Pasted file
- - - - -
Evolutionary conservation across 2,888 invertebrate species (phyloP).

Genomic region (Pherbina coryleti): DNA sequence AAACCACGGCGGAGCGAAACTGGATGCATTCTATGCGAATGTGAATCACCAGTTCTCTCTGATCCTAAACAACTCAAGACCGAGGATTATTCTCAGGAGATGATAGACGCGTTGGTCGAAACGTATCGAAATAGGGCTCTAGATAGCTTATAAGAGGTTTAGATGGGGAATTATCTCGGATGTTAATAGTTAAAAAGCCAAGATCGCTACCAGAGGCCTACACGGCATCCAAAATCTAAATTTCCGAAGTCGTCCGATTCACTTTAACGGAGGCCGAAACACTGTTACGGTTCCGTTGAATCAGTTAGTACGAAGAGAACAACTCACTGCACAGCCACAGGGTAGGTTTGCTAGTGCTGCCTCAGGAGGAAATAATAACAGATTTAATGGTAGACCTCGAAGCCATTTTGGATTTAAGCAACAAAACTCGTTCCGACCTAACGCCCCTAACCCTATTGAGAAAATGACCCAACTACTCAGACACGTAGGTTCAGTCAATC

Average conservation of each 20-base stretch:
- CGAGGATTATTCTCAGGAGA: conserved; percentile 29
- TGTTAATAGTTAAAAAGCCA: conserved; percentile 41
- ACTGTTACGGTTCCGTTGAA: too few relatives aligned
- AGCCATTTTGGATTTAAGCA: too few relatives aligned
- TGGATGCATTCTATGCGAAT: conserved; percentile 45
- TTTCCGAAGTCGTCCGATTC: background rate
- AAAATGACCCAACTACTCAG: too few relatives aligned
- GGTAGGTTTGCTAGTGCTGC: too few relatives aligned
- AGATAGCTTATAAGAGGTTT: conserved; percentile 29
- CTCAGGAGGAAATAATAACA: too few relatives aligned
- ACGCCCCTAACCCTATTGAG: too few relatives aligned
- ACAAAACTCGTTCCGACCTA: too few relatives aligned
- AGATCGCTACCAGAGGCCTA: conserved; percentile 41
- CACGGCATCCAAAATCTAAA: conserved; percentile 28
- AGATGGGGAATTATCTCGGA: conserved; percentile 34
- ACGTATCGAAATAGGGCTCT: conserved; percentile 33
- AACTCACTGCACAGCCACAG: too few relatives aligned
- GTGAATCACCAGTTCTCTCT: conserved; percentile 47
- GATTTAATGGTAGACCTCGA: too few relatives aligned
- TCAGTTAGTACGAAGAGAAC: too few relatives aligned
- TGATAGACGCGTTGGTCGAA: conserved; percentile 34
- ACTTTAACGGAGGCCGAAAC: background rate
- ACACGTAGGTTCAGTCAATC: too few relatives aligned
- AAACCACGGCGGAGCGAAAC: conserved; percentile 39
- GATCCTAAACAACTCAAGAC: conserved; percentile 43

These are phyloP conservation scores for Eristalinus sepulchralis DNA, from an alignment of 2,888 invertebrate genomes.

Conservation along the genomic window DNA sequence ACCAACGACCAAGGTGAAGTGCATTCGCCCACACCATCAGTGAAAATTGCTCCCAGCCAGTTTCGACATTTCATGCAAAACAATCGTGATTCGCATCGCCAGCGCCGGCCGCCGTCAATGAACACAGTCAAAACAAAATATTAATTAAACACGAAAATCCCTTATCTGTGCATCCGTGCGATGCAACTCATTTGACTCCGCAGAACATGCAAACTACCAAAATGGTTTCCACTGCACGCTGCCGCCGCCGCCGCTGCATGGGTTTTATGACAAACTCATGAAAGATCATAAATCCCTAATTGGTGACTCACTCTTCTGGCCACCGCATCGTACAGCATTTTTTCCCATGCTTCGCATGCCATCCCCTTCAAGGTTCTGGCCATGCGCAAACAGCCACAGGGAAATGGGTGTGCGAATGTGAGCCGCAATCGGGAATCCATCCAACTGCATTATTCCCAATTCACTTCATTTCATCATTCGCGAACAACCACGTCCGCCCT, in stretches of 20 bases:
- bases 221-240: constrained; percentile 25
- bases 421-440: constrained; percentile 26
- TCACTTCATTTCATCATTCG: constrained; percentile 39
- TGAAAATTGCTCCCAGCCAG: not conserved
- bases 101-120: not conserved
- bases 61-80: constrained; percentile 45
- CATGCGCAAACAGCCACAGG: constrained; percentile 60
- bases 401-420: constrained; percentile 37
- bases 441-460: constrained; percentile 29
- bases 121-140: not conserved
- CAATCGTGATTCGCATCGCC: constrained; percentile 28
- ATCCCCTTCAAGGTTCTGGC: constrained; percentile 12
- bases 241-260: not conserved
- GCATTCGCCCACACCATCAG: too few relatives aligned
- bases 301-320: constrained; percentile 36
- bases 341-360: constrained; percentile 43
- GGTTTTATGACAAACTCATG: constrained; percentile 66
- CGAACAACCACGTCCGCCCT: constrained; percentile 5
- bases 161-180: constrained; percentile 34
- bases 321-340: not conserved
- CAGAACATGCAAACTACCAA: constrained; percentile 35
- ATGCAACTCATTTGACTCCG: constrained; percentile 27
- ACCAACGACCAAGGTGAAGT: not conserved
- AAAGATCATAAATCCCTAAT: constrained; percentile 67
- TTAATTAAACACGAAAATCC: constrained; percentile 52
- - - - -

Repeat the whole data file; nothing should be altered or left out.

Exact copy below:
Evolutionary conservation across 2,888 invertebrate species (phyloP).

Genomic region (Pherbina coryleti): DNA sequence AAACCACGGCGGAGCGAAACTGGATGCATTCTATGCGAATGTGAATCACCAGTTCTCTCTGATCCTAAACAACTCAAGACCGAGGATTATTCTCAGGAGATGATAGACGCGTTGGTCGAAACGTATCGAAATAGGGCTCTAGATAGCTTATAAGAGGTTTAGATGGGGAATTATCTCGGATGTTAATAGTTAAAAAGCCAAGATCGCTACCAGAGGCCTACACGGCATCCAAAATCTAAATTTCCGAAGTCGTCCGATTCACTTTAACGGAGGCCGAAACACTGTTACGGTTCCGTTGAATCAGTTAGTACGAAGAGAACAACTCACTGCACAGCCACAGGGTAGGTTTGCTAGTGCTGCCTCAGGAGGAAATAATAACAGATTTAATGGTAGACCTCGAAGCCATTTTGGATTTAAGCAACAAAACTCGTTCCGACCTAACGCCCCTAACCCTATTGAGAAAATGACCCAACTACTCAGACACGTAGGTTCAGTCAATC

Average conservation of each 20-base stretch:
- CGAGGATTATTCTCAGGAGA: conserved; percentile 29
- TGTTAATAGTTAAAAAGCCA: conserved; percentile 41
- ACTGTTACGGTTCCGTTGAA: too few relatives aligned
- AGCCATTTTGGATTTAAGCA: too few relatives aligned
- TGGATGCATTCTATGCGAAT: conserved; percentile 45
- TTTCCGAAGTCGTCCGATTC: background rate
- AAAATGACCCAACTACTCAG: too few relatives aligned
- GGTAGGTTTGCTAGTGCTGC: too few relatives aligned
- AGATAGCTTATAAGAGGTTT: conserved; percentile 29
- CTCAGGAGGAAATAATAACA: too few relatives aligned
- ACGCCCCTAACCCTATTGAG: too few relatives aligned
- ACAAAACTCGTTCCGACCTA: too few relatives aligned
- AGATCGCTACCAGAGGCCTA: conserved; percentile 41
- CACGGCATCCAAAATCTAAA: conserved; percentile 28
- AGATGGGGAATTATCTCGGA: conserved; percentile 34
- ACGTATCGAAATAGGGCTCT: conserved; percentile 33
- AACTCACTGCACAGCCACAG: too few relatives aligned
- GTGAATCACCAGTTCTCTCT: conserved; percentile 47
- GATTTAATGGTAGACCTCGA: too few relatives aligned
- TCAGTTAGTACGAAGAGAAC: too few relatives aligned
- TGATAGACGCGTTGGTCGAA: conserved; percentile 34
- ACTTTAACGGAGGCCGAAAC: background rate
- ACACGTAGGTTCAGTCAATC: too few relatives aligned
- AAACCACGGCGGAGCGAAAC: conserved; percentile 39
- GATCCTAAACAACTCAAGAC: conserved; percentile 43

These are phyloP conservation scores for Eristalinus sepulchralis DNA, from an alignment of 2,888 invertebrate genomes.

Conservation along the genomic window DNA sequence ACCAACGACCAAGGTGAAGTGCATTCGCCCACACCATCAGTGAAAATTGCTCCCAGCCAGTTTCGACATTTCATGCAAAACAATCGTGATTCGCATCGCCAGCGCCGGCCGCCGTCAATGAACACAGTCAAAACAAAATATTAATTAAACACGAAAATCCCTTATCTGTGCATCCGTGCGATGCAACTCATTTGACTCCGCAGAACATGCAAACTACCAAAATGGTTTCCACTGCACGCTGCCGCCGCCGCCGCTGCATGGGTTTTATGACAAACTCATGAAAGATCATAAATCCCTAATTGGTGACTCACTCTTCTGGCCACCGCATCGTACAGCATTTTTTCCCATGCTTCGCATGCCATCCCCTTCAAGGTTCTGGCCATGCGCAAACAGCCACAGGGAAATGGGTGTGCGAATGTGAGCCGCAATCGGGAATCCATCCAACTGCATTATTCCCAATTCACTTCATTTCATCATTCGCGAACAACCACGTCCGCCCT, in stretches of 20 bases:
- bases 221-240: constrained; percentile 25
- bases 421-440: constrained; percentile 26
- TCACTTCATTTCATCATTCG: constrained; percentile 39
- TGAAAATTGCTCCCAGCCAG: not conserved
- bases 101-120: not conserved
- bases 61-80: constrained; percentile 45
- CATGCGCAAACAGCCACAGG: constrained; percentile 60
- bases 401-420: constrained; percentile 37
- bases 441-460: constrained; percentile 29
- bases 121-140: not conserved
- CAATCGTGATTCGCATCGCC: constrained; percentile 28
- ATCCCCTTCAAGGTTCTGGC: constrained; percentile 12
- bases 241-260: not conserved
- GCATTCGCCCACACCATCAG: too few relatives aligned
- bases 301-320: constrained; percentile 36
- bases 341-360: constrained; percentile 43
- GGTTTTATGACAAACTCATG: constrained; percentile 66
- CGAACAACCACGTCCGCCCT: constrained; percentile 5
- bases 161-180: constrained; percentile 34
- bases 321-340: not conserved
- CAGAACATGCAAACTACCAA: constrained; percentile 35
- ATGCAACTCATTTGACTCCG: constrained; percentile 27
- ACCAACGACCAAGGTGAAGT: not conserved
- AAAGATCATAAATCCCTAAT: constrained; percentile 67
- TTAATTAAACACGAAAATCC: constrained; percentile 52